The pitfalls of VBA proficiency (1 Viewer)

NauticalGent

CopyPaster of the First Order
Local time
Today, 06:37
Joined
Apr 27, 2015
Messages
2,897
Before I begin the rant, let me say that calling myself proficient in VBA is a HUGE stretch...but...thanks to this forum, my skill-set has vastly improved.

So much so that I find myself writing code first before trying to do things in native Access. There was a time that writing an SQL statement was not even an option and I would have used a query or even a parameter query. But now it has become my first option and not my last resort.

Not saying that it is wrong, but I spent all day yesterday trying to do complicated "stuff" with LDAP's and List Boxes when using a simple RecordSet from a query would have gotten it done in a fraction of the time.

I can only guess that my imagination gets the better of me and I get carried away with the coding that I don't stop to think "is this the best way?" Concentrating on seeing if I can do it for the sake of doing it instead of doing it the way it should be done. The whole "smarter not harder" thingy...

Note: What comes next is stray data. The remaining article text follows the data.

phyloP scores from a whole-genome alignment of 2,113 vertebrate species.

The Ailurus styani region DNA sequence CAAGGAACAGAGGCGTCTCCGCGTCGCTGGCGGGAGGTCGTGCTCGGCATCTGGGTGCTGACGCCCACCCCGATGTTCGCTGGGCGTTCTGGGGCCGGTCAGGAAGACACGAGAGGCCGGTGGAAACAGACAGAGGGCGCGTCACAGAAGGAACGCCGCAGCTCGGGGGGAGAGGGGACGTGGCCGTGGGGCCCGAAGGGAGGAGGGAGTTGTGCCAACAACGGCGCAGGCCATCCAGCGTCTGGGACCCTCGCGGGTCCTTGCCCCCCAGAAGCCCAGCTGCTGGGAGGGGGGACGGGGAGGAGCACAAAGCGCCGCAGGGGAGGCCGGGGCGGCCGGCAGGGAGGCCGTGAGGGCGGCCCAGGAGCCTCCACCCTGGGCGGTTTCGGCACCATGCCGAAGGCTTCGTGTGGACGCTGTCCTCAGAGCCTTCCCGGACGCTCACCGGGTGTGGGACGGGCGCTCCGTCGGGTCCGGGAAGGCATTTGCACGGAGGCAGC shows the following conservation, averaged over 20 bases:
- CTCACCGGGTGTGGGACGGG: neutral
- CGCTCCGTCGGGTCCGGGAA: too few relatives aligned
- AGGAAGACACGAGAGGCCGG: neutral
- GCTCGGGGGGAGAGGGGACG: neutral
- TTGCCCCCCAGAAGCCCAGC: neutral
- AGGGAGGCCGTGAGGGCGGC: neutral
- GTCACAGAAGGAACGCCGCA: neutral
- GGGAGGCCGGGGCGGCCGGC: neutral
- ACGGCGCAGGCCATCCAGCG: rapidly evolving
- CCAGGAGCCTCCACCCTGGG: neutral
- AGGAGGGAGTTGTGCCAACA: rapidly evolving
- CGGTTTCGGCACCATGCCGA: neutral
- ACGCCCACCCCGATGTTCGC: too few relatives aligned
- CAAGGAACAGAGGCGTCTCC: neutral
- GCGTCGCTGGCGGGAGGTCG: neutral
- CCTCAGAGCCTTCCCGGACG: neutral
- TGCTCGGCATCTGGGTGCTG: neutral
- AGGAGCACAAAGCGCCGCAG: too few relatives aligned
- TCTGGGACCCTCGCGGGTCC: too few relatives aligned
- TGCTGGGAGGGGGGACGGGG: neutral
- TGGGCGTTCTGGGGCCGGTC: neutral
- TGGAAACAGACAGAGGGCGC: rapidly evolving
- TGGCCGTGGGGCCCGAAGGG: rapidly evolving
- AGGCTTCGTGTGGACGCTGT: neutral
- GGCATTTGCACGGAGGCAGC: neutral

Is this normal or am I unique in my stupidness?
 

JHB

Have been here a while
Local time
Today, 06:37
Joined
Jun 17, 2012
Messages
7,720
I think it is normal. We are too busy to get our idea to work, that we can't see the forest for all the trees! :)

A break does wonder, is my experience. :)
 

theDBguy

I’m here to help
Local time
Yesterday, 21:37
Joined
Oct 29, 2018
Messages
10,721
Hi John. I think it's normal when we learn something new to have a tendency to over use it.
 

The_Doc_Man

Happy Retired Curmudgeon
Local time
Yesterday, 23:37
Joined
Feb 28, 2001
Messages
17,026
John, there is an old rule: When the only tool in your tool box is a hammer, everything had better be a nail. By adding other methods to your tool box, you gain variety over when to use each different skill. Experience, on the other hand, is why your DON'T select the screwdriver when you wanted the paint scraper.

Chalk up your fight with LDAP and List Boxes to (a) learning, and equally important (b) experience.
 

Pat Hartman

Super Moderator
Staff member
Local time
Today, 00:37